I was at a Fundraiser Gala this week and a friend said “You are drunk on Life”. I loved that saying so much because they knew what this felt like. I want to take everything in like I have just been given sight again. My job feels different, I notice every patient, I see it from their side, I want to do everything and make a difference. I suddenly have realized that I want to fit it all in.
I am taking an excellent 9 month Palliative Care Course for physicians. There is an online discussion forum where I realized that I see life differently. There was a discussion whether birthdays are happy because they take you closer to aging and dying. I was astounded that I truly see life differently. Birthdays are a celebration of living. In my 40′s with everything perfect in my life, cancer can blindside you when you least expect it – never stop living because you may die one day. In fact, live deeper and stronger.
Making a Difference
I want to teach the world to sing
And thank each day for everything
There are those who try to blame
Or dwell on what is not the same
Instead reach out with what is new
Use adversity to strengthen you
But only can compassion come
If you have healed from what has gone
Don’t be angry at who you’re not
Or what you’ve lost or haven’t got
Find that spirit to light your way
Rejoicing the good in every day
Love your scars and don’t look back
Look at what you have, not what you lack
Let’s make a difference, one by one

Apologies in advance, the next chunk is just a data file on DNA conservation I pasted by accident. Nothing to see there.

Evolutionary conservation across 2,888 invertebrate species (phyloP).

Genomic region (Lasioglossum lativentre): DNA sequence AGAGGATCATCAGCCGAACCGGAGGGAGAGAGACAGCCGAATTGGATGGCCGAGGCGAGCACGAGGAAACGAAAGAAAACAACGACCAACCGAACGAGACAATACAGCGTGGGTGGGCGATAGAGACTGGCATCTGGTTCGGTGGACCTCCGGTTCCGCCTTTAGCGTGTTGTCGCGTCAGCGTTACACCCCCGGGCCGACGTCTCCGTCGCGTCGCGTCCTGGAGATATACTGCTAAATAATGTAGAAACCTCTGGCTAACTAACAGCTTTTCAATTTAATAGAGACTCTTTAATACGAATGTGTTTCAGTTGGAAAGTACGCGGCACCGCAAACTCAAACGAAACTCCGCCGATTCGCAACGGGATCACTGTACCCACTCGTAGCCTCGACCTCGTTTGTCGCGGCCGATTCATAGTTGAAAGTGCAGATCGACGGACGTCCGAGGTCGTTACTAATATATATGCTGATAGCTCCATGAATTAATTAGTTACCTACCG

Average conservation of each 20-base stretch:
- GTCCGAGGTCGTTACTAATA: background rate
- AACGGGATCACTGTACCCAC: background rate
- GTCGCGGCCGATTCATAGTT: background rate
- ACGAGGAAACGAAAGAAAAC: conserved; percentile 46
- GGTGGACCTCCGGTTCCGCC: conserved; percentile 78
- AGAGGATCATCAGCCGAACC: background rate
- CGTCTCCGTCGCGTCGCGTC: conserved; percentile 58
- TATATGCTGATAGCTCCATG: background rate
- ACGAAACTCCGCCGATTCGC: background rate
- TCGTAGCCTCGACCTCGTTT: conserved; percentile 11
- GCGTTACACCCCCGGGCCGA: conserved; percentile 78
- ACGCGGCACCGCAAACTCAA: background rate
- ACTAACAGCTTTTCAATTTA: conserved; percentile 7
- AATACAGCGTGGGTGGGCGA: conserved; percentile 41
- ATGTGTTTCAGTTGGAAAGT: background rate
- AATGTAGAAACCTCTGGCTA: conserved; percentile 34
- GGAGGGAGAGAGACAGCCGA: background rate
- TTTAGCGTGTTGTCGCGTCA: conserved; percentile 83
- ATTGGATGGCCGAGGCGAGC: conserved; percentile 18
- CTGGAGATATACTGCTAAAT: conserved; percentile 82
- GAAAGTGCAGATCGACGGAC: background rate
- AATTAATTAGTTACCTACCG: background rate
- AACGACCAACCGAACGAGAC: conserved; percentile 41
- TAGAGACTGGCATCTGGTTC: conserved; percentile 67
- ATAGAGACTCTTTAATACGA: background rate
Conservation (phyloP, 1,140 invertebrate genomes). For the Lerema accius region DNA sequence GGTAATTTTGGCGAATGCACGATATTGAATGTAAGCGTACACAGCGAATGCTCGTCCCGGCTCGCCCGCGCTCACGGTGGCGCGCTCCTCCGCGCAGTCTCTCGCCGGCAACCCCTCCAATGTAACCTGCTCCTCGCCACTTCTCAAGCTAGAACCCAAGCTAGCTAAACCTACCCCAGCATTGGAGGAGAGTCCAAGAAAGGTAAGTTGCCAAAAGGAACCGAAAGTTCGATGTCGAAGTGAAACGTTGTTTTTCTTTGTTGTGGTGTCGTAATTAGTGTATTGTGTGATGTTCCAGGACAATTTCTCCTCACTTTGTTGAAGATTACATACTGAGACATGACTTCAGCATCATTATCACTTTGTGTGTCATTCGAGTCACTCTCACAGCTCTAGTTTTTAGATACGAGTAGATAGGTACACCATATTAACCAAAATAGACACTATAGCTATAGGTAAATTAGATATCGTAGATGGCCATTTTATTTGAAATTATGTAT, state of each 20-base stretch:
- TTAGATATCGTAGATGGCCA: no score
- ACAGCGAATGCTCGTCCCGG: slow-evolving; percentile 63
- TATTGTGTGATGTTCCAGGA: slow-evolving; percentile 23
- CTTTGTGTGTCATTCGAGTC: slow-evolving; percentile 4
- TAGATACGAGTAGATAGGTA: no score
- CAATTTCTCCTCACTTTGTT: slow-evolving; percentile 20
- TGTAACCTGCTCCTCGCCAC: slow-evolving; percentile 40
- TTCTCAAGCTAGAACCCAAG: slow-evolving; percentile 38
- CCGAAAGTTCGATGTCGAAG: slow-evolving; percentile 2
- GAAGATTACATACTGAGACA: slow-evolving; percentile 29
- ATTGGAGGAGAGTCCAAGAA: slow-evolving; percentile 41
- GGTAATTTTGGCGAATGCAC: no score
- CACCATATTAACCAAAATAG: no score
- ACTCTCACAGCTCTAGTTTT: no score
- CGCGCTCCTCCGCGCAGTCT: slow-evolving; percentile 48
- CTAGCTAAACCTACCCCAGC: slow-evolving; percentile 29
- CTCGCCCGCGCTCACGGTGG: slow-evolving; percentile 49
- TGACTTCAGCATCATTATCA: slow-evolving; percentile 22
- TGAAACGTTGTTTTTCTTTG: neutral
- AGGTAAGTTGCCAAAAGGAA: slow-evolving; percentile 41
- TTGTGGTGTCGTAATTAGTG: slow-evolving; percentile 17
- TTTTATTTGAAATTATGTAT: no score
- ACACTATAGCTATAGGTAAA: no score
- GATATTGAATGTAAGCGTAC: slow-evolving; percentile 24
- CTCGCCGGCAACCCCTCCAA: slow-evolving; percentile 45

It’s amazing power, it can be done
This is my favourite thing to do now…. to make someone’s day. Sometimes it is in my office when people did not realize I was away for 9 mnths, sometimes shopping, sometimes at an ordinary party where that real life sincerity hits someone and they suddenly take stock as they realize you can go through all this and look great and have a great attitude and future.
I had to find a beautiful gold dress for my parents 50th wedding anniversary. I love celebrations because every day is worth celebrating now. I found the perfect dress – gold and looked a bit like an Egyptian mummy. My mother had helped my dad through lung cancer while I was going through breast cancer – his thoracotomy and pneumonectomy was 3 months before my double mastectomy then axillary dissection. We both went through chemo together though quite different regimens. He had trouble with some guilt as the BRCA mutation was discovered and my father had passed the gene to me. It was worth it to dress to the best and show the world that you can look great despite all that.
As we were digging through mail yesterday, I opened a little postcard from the shop where I bought the dress. It was not the average little mailer ; it took me back to the day when I was trying on those gorgeous gowns (on sale) while the assistant gave her comments. When she commented on my attitude, I could n’t help but share the excitement that this was not an everyday celebration – 2 of us had cancer last year and you have no idea how many scars I have under here including this fantastic reconstruction and that is why I feel so good. She had tears in her eyes and needless to say, the postcard said that I made her day.
The same thing happened last week. I took a beautiful gown in for altering since, as my mother said, if you love a dress, then just re-fit it because it will show that you love it. So there I was in front of the 360 mirror as she pins the dress and comments on my dress. Yes, again, I can’t help but notice the little pamphlets on breast cancer awareness on the desk and tell her that I had double mastectomy last year and 2 operations in each axilla. Tears came into her eyes again and she said it was an ordinary day till now – that I made her day.
Wow, what if we could change the world One person at a time!
I think I will reply to that little postcard……